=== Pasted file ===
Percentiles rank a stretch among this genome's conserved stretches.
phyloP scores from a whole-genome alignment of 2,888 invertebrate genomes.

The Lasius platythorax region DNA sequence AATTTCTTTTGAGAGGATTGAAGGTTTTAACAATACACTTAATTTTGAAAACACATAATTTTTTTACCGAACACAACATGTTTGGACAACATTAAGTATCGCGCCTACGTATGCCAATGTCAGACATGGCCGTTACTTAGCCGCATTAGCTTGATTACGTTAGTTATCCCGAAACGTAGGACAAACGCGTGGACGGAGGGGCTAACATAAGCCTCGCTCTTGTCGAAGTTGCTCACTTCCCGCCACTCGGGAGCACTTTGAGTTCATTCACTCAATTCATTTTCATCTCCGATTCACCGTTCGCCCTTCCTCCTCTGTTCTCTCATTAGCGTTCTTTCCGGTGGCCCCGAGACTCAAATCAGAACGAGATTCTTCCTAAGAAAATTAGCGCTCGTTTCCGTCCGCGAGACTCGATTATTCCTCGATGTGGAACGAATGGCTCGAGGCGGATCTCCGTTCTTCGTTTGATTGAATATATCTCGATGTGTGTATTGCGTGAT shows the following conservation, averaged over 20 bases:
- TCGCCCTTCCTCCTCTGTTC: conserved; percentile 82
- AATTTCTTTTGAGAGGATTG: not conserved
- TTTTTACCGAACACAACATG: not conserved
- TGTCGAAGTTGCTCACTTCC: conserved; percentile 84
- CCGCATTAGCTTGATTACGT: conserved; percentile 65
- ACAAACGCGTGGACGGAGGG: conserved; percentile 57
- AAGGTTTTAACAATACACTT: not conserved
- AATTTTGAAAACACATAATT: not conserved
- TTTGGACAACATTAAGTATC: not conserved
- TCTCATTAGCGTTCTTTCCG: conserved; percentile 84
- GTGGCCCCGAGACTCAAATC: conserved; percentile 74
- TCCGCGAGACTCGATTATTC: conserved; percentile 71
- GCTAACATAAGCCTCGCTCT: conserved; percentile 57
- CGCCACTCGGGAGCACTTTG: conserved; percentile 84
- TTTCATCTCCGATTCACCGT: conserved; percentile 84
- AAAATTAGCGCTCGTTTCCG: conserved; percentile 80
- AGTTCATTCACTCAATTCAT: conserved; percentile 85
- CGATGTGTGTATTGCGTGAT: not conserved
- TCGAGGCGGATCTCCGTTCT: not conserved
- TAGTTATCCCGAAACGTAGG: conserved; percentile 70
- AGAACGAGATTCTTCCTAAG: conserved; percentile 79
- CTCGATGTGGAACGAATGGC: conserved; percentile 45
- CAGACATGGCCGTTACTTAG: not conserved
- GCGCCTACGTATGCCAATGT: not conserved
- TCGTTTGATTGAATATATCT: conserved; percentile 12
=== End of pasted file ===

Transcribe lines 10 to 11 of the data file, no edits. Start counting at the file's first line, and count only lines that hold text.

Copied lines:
- AAGGTTTTAACAATACACTT: not conserved
- AATTTTGAAAACACATAATT: not conserved